Saturday, January 14, 2012

When Does a Greenhouse Run Away?

Over at Lumoville, an alleged professor of atmospheric science is claiming that a runaway greenhouse is impossible on Earth, so I thought I might try to discuss what the necessary and sufficient conditions for one are - Cliff Notes version.

The atmosphere, or rather some of the gases in the atmosphere, are fairly transparent to incoming visible radiation but opague to outgoing thermal radiation. This one way transport warms the Earth a good deal beyond what its temperature would be in their absence. The most important such gas is water vapor. Water vapor is the key, but not the only, player in runaway warming.
A tale of two feedbacks.

The blanket of water vapor around the Earth warms it. Suppose we warm the surface. That increases the amount of water vapor entering the atmosphere and consequently tends to warm it. That's a positive feedback, people, and positive feedbacks are unstable - a little bit of warming produces more warming, which in turn produces still more warming and so on to infinity. And vice-versa - cooling sets off still more cooling. If that were the whole story, we would either be condemned to chill or roast, unless we were prepared to believe in utterly improbable fine tuning.

As it turns out, there is a negative feedback which counteracts this effect. Increasing the amount of water vapor in the atmosphere increases convection, which increases rain, which removes water vapor from the atmosphere. There is a balance point between the positive and negative feedbacks which stabilizes the temperatures.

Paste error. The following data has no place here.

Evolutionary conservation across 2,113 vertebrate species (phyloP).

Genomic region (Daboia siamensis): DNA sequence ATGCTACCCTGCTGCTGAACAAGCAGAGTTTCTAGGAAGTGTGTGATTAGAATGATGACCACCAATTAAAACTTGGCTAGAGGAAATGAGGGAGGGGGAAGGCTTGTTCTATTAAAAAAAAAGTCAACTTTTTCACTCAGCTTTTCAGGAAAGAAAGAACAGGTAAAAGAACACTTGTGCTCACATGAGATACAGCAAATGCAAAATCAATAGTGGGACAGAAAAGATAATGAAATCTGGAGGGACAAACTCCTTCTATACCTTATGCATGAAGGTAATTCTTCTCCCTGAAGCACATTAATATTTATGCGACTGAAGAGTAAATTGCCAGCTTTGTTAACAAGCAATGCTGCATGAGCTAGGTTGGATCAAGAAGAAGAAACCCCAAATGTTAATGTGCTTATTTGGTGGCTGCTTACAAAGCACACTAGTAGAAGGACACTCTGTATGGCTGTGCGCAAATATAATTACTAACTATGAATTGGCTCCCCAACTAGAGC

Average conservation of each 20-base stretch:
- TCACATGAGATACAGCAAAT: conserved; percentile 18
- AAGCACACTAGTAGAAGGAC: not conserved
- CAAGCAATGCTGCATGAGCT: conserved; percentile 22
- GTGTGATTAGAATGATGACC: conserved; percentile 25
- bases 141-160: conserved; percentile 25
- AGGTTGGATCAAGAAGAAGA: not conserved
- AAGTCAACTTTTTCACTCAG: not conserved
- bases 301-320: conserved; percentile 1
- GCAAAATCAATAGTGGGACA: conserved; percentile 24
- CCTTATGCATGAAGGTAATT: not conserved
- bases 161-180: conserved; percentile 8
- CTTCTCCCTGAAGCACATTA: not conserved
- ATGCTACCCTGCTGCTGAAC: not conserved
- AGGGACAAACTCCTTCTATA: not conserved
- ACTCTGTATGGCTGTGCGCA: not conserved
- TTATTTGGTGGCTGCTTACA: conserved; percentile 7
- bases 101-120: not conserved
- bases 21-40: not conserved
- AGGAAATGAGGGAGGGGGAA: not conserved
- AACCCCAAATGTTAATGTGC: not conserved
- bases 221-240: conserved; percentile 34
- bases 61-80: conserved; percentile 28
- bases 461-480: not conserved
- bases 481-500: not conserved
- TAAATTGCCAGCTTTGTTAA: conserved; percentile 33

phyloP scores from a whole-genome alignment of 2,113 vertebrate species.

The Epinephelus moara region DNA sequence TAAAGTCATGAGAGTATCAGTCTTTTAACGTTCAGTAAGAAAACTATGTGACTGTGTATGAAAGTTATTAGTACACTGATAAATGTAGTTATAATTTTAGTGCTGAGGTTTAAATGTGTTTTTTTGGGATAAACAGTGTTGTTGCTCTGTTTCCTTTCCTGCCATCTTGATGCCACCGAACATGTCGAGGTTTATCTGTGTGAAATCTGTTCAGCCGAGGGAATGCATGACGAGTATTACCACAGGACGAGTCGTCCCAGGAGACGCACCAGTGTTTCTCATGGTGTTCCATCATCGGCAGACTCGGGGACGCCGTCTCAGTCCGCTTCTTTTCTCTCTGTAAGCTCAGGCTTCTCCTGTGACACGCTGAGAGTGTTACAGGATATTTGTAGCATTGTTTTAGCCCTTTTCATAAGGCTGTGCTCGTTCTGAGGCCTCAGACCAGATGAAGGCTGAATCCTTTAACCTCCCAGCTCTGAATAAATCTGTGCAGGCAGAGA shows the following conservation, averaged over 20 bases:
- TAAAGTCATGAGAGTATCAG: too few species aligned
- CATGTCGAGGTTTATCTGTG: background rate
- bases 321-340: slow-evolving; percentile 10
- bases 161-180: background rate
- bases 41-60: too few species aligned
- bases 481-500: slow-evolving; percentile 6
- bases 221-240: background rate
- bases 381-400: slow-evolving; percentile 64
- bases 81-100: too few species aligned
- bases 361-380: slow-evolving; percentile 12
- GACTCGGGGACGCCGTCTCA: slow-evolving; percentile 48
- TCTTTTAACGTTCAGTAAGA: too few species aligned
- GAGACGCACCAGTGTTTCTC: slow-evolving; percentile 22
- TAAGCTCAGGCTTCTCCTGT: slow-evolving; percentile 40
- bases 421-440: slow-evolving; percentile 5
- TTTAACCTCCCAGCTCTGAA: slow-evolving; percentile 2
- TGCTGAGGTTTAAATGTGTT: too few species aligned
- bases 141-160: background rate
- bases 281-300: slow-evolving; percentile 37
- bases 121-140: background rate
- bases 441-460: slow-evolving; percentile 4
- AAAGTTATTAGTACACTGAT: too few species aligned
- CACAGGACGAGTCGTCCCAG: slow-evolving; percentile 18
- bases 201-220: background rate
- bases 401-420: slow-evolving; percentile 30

Convective Depth

What determines the balance point is mostly a matter of the depth of the convecting part of the atmosphere - that part of the atmosphere in which heat is tramsported upward more by convection than radiation. That depth depends on a few things, like the heat of the Sun, but importantly for our purposes, it depends on the amount of CO2 in the atmosphere. In the absence of water vapor, such as above the watervapor rainout level, CO2 is the principal source of radiative opacity for outgoing radiation. The temperature at the top of the radiating layer will be that required to balance incoming absorbed radiation. The temperature at the bottom of the convecting layer will be sufficient to support convection to the top of that convecting layer - some approximation of an adiabatic lapse rate.


Runaway occurs when the temperature at the bottom of the atmosphere reaches the boiling point of water. At that point, the condensation feedback ceases to operate and nothing can stop the temperature increase until the temperature at the bottom becomes high enough to radiate at frequencies that penetrate the water vapor - 1400 K or so.

Once that occurs, the die is cast. Water vapor at the top of the atmosphere will be dissociated by ionizing radiation, and the hydrogen will be lost to space. The oygen will be incorporated into the crust or into CO2, with most of the carbon in the Earth's crust being converted to CO2.

As the water is lost to space, the planet will cool somewhat, but the vastly increased load of CO2 will probably still keep surface temperatures at several hundred C. We will become like Venus, to which this scenario happened perhaps billions of years ago.

Correction and clarifications from experts solicited, as are questions from the less expert. It's clear from this that we are currently a long way from the runaway point, but it's non-trivial to calculate how dramatic an impact greenhouse gases make on the set point.

UPDATE: Wikipedia notes that there are somewhat different definitions of a runaway greenhouse effect about, some of which are less drastic than the Venusian style event I describe. I'm not sure which version Hansen thinks we are faced with. The milder ones are propelled by CO2 rather than water vapor, and are reversible (in geological time spans) by feedbacks in the carbon cycle.